The researchers posit that areas with economies reliant on slavery passed “Black Codes” to control black people’s movements and their political and economic activities, and to secure cheap labor. Social norms governing how blacks and whites interacted in public further reinforced the racial status quo, and were passed down by parents to their children. Local governments, schools, and churches encouraged these sentiments as well. Long after the original economic incentives faded, racial attitudes persisted.

First published in a paper in 2016, their conclusion drew mixed reactions. “We’ve had two general classes of responses,” reports Sen, now an associate professor at the Kennedy School. “‘Well, it’s obvious that history should and does have an impact on present-day attitudes. So what you do is astoundingly obvious.’ That’s one category of response. And the other category is exactly the opposite, where people say, ‘It’s outrageous that you think that something that collapsed 150 years ago still predicts how I think, or still predicts how I vote.’”

With their book, the researchers hope to convince people that their current beliefs are directly tied to the past. They also advance a theory they think could apply to contexts beyond the United States: when an important institution collapses, a society makes choices about how to proceed, and the political attitudes that form during that critical moment are passed down through the generations. “Once a community has moved along a path,” the authors conclude, “it becomes firmly rooted and difficult to reverse or change.” Though the original incentives no longer apply, the disparities persist, even as, in this case, Americans across the board are more racially tolerant than in the past.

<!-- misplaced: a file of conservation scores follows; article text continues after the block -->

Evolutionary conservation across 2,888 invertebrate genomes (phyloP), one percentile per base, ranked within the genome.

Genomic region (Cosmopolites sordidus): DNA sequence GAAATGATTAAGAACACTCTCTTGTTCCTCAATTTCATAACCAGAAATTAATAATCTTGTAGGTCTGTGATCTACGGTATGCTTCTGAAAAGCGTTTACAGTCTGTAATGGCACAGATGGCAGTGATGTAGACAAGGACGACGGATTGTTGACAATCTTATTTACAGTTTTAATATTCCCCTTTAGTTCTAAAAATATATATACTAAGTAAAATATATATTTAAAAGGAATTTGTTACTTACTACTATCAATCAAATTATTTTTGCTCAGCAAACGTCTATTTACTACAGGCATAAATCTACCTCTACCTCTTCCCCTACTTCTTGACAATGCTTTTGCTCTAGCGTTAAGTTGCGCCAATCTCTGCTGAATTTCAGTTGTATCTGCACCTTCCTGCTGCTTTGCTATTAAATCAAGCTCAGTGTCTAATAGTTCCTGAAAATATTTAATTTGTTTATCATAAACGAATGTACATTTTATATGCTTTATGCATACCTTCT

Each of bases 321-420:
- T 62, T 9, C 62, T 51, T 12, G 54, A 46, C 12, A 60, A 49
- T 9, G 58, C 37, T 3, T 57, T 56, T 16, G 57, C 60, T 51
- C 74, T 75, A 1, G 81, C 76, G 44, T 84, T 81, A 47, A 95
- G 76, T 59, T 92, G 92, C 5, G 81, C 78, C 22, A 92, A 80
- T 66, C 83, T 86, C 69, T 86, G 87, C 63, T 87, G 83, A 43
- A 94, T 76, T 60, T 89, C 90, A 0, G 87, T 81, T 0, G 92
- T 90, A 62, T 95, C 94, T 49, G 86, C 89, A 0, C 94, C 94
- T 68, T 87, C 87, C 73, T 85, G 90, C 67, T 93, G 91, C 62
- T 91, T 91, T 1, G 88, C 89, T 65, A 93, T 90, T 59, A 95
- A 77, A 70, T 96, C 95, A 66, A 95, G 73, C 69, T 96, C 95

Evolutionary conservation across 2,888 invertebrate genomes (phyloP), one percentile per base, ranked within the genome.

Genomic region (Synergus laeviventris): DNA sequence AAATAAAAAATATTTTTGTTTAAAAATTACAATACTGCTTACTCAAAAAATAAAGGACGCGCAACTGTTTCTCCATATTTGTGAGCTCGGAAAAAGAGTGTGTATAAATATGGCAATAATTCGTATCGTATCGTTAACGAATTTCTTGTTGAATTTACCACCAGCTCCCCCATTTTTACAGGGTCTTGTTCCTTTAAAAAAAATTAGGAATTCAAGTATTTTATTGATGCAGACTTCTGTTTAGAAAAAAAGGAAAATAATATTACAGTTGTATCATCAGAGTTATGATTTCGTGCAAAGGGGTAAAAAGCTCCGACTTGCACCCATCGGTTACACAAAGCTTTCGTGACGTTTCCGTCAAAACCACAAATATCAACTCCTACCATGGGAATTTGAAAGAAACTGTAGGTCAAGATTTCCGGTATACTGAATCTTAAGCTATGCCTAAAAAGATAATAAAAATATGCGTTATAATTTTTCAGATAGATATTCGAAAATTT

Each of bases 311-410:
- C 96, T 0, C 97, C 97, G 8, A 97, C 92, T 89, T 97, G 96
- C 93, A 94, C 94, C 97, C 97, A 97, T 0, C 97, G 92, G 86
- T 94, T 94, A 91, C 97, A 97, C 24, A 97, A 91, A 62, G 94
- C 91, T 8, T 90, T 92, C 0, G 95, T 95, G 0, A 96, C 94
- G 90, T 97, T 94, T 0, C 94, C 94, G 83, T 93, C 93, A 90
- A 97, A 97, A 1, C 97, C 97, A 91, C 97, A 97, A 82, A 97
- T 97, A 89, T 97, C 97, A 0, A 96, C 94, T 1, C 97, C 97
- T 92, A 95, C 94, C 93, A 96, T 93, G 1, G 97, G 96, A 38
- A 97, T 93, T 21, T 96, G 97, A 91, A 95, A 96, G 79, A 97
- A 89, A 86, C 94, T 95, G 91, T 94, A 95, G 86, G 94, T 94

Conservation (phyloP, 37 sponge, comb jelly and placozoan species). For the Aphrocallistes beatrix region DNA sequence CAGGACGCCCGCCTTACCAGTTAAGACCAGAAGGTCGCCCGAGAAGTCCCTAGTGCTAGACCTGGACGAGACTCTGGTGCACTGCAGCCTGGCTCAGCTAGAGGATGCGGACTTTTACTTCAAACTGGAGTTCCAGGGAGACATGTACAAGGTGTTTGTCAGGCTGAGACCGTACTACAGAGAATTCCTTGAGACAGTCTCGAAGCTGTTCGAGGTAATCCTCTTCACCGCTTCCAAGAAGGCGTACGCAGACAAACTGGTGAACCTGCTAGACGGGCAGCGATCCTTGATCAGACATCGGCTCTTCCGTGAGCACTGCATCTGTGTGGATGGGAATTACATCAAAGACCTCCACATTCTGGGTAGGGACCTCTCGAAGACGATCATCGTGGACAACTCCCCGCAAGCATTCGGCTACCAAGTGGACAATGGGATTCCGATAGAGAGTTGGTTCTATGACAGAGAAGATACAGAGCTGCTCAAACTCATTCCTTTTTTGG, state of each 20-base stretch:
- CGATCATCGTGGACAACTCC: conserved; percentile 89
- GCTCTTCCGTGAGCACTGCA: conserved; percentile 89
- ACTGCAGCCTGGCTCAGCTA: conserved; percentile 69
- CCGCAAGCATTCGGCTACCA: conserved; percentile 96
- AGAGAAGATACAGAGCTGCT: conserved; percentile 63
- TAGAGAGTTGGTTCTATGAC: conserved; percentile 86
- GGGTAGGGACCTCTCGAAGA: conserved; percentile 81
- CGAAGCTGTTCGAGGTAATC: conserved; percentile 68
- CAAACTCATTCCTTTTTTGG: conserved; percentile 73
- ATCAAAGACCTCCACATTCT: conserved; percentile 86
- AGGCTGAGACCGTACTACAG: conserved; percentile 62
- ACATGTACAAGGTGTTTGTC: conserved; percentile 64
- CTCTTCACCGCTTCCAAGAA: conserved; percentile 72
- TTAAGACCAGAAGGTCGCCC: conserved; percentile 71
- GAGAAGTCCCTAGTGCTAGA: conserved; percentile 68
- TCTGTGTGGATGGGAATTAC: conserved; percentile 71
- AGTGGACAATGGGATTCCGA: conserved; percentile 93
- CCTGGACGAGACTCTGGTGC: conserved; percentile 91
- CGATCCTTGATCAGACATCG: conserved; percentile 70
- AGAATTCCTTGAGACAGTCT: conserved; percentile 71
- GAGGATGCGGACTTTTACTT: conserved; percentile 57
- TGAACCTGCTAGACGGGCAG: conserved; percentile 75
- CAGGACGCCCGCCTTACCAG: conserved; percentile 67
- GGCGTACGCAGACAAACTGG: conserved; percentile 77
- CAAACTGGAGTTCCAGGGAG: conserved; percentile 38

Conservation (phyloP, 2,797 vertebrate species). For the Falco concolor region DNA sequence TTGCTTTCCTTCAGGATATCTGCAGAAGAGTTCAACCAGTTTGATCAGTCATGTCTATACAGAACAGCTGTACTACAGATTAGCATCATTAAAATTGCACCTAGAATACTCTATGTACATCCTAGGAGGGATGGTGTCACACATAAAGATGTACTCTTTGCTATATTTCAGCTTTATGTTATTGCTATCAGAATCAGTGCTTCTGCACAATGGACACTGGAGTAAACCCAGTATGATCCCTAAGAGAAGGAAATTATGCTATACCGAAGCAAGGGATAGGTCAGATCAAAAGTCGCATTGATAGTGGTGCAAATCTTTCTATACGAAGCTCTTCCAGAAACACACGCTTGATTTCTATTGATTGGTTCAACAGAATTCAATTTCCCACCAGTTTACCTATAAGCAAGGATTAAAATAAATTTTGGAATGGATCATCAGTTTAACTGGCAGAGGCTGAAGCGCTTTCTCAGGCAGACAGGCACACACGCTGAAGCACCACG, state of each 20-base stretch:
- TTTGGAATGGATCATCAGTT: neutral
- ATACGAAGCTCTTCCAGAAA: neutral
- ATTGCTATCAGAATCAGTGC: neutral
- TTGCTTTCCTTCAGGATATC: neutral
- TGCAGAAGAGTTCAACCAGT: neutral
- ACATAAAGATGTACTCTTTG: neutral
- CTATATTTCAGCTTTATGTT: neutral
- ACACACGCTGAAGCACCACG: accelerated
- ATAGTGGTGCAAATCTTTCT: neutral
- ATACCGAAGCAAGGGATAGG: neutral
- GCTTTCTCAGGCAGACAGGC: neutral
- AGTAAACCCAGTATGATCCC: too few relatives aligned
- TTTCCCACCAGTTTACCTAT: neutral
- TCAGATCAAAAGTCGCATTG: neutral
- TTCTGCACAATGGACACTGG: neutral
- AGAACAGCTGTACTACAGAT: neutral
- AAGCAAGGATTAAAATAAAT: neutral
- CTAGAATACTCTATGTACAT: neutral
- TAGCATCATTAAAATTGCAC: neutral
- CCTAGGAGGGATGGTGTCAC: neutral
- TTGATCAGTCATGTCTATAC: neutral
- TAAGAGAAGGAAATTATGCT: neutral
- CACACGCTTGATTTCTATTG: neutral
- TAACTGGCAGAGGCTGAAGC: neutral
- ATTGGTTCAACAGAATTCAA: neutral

This divide may last even longer in the absence of behavioral interventions like the truth and reconciliation commissions set up in post-apartheid South Africa and post-genocide Rwanda. The United States has had major legal interventions, including the Civil Rights Act of 1964, which promised equal access to the vote and to public resources, but “in terms of trying to change people’s hearts and minds,” Blackwell says, “the government never really got involved in that, either at the national or the state level.”

Deep Roots joins a growing body of what’s known in the social sciences as “persistence literature.” For example, a 2011 study found that anti-Semitism in Germany has persisted at the local level for centuries: cities that witnessed pogroms after the Black Death in the fourteenth century also saw more violence against Jews in the 1920s and more votes for the Nazi party. Abbe professor of economics Nathan Nunn, at Harvard, and professor of politics Leonard Wantchekon, at Princeton, have shown that even today within Africa, individuals whose ancestors lived in communities that were heavily raided during the transatlantic and Indian Ocean slave trade are less trusting.

In political science, a field where a lot of effort goes into measuring the impact of outreach strategies—sending a mailer to a potential voter, making a phone call, sending a volunteer to knock on doors—studies like Deep Roots take a longer view. “It’s trying to understand really long-term forces that dictate who opens the door,” says Sen—and how that person might react.